On Sun, 29 Mar 2009 07:37:27 -0400, Glen Barber <glen.j.bar...@gmail.com> wrote: > Hello, list. > > Before I pose my question, I am not intending to start a flame-war of > any sort -- I'm just searching for "different" ways of doing things. > > With so many different version control systems available (aside from > the traditional "keep current backups" solution), I am curious: > > Q: What is *your* favorite/suggestion solution to keep (working) > versions of configuration files, in case something goes awry? > > I am specifically targeting configuration files because they are what > I change the most, in avoidance of "It worked 10 minutes ago..." > situations.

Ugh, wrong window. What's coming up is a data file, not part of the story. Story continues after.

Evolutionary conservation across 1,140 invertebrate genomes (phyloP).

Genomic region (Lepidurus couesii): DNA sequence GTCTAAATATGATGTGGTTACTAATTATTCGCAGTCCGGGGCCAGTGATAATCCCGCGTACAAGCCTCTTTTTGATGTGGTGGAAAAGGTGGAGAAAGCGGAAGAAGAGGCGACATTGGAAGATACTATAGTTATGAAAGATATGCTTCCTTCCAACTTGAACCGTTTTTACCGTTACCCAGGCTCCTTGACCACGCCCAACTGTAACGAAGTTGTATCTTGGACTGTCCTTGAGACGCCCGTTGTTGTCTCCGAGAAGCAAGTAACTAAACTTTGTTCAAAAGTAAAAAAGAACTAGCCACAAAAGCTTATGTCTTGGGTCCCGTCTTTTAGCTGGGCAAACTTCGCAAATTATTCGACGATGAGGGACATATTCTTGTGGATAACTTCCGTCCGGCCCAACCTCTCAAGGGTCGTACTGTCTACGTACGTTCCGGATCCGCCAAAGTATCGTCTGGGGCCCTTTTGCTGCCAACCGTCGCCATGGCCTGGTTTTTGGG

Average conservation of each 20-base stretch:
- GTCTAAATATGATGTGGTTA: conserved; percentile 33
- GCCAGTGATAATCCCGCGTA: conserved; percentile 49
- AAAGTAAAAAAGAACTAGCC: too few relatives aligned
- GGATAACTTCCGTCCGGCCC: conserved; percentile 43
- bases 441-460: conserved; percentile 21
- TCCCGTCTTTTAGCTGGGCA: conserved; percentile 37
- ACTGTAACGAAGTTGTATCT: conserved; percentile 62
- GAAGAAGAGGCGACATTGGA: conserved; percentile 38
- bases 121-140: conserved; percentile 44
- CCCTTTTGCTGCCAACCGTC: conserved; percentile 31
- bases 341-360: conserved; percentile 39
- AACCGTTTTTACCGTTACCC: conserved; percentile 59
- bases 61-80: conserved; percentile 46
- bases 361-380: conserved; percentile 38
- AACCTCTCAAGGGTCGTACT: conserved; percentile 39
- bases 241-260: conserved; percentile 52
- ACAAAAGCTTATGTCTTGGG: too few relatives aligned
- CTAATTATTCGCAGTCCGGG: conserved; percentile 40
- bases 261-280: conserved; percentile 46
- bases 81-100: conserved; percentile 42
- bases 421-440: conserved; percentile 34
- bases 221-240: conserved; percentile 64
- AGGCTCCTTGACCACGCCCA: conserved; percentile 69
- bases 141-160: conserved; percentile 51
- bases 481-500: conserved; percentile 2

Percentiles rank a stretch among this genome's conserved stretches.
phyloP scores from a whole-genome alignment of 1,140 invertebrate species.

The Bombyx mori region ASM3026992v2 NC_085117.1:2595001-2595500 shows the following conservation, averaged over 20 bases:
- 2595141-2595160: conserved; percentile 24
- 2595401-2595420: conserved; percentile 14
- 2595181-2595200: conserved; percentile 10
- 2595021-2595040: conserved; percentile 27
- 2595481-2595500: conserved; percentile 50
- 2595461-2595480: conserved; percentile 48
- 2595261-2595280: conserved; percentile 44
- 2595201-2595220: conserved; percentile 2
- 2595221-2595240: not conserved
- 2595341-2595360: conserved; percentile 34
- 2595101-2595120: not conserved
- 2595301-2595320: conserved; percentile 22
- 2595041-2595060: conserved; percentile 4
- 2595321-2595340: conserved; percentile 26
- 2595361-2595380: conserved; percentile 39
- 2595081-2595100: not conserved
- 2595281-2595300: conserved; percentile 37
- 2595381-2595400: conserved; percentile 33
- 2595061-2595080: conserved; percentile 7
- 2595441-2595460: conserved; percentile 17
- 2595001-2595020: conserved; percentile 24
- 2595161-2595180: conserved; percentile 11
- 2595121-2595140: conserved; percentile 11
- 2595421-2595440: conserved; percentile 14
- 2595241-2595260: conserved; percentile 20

The base system of FreeBSD includes RCS. I regularly use it to track changes to individual files. The advantage of RCS is that it is easy to use from a system that is barely `up', i.e. a system that has just been brought up to single user mode. No special daemons or other sort of service is required, no ports to be installed, and so on. I can usually just run something like:  http://www.gnu.org/software/rcs/ # cd /boot # rlog loader.conf RCS file: RCS/loader.conf,v Working file: loader.conf head: 1.5 branch: locks: strict access list: symbolic names: keyword substitution: kv total revisions: 5; selected revisions: 5 description: ---------------------------- revision 1.5 date: 2009/03/27 17:58:59; author: root; state: Exp; lines: +2 -1 Autoload acpi_ibm.ko for the extra Thinkpad X61s tunables. ---------------------------- [more output snipped] # Whenever I want to look at a change, I can use `rcsdiff': # cd /boot # rcsdiff -u -r1.4 loader.conf =================================================================== RCS file: RCS/loader.conf,v retrieving revision 1.4 diff -u -r1.4 -r1.5 --- loader.conf 2009/02/17 20:26:14 1.4 +++ loader.conf 2009/03/27 17:58:59 1.5 @@ -9,6 +9,7 @@ legal.intel_iwn.license_ack=1 # Autoloaded modules. +acpi_ibm_load="YES" snd_hda_load="YES" #zfs_load="YES" if_iwn_load="YES" # The co(1) and ci(1) utilities are relatively easy to learn. Whenever a permanent change has to be made, I can use: # cd /path/to/file # rcsdiff -u filename If this shows changes they are probably uncommitted changes I have made without recording when or why. This is usually an indication of some sort of 'temporary hack'. I review the diff, and either commit it or throw it away. Then I check out a clean copy of the file, make the new permanent changes, review the changes one last time with the `rcsdiff' command, and commit them again. # co -l filename # vi filename # rcsdiff -u filename # ci -l filename As an extra bonus, when a system is fully up and running, there is very good integration of RCS with GNU Emacs, so I can edit the files directly from my Emacs session, view diffs with older revisions, roll a bunch of files back or forward through history, and do whatever else is supported by the VC mode of Emacs:  http://www.emacswiki.org/cgi-bin/wiki/VersionControl RCS is not really 'modern', i.e. it does not support changesets with multiple files (each file has its own separate, per-file history), and it does not support elaborate file merging techniques (like some of the modern distributed VC systems). But it is always there, it does the Right Thing with file permissions and file ownership, and is well integrated with my favorite editor. That's more than enough for now :) _______________________________________________ firstname.lastname@example.org mailing list http://lists.freebsd.org/mailman/listinfo/freebsd-questions To unsubscribe, send any mail to "freebsd-questions-unsubscr...@freebsd.org"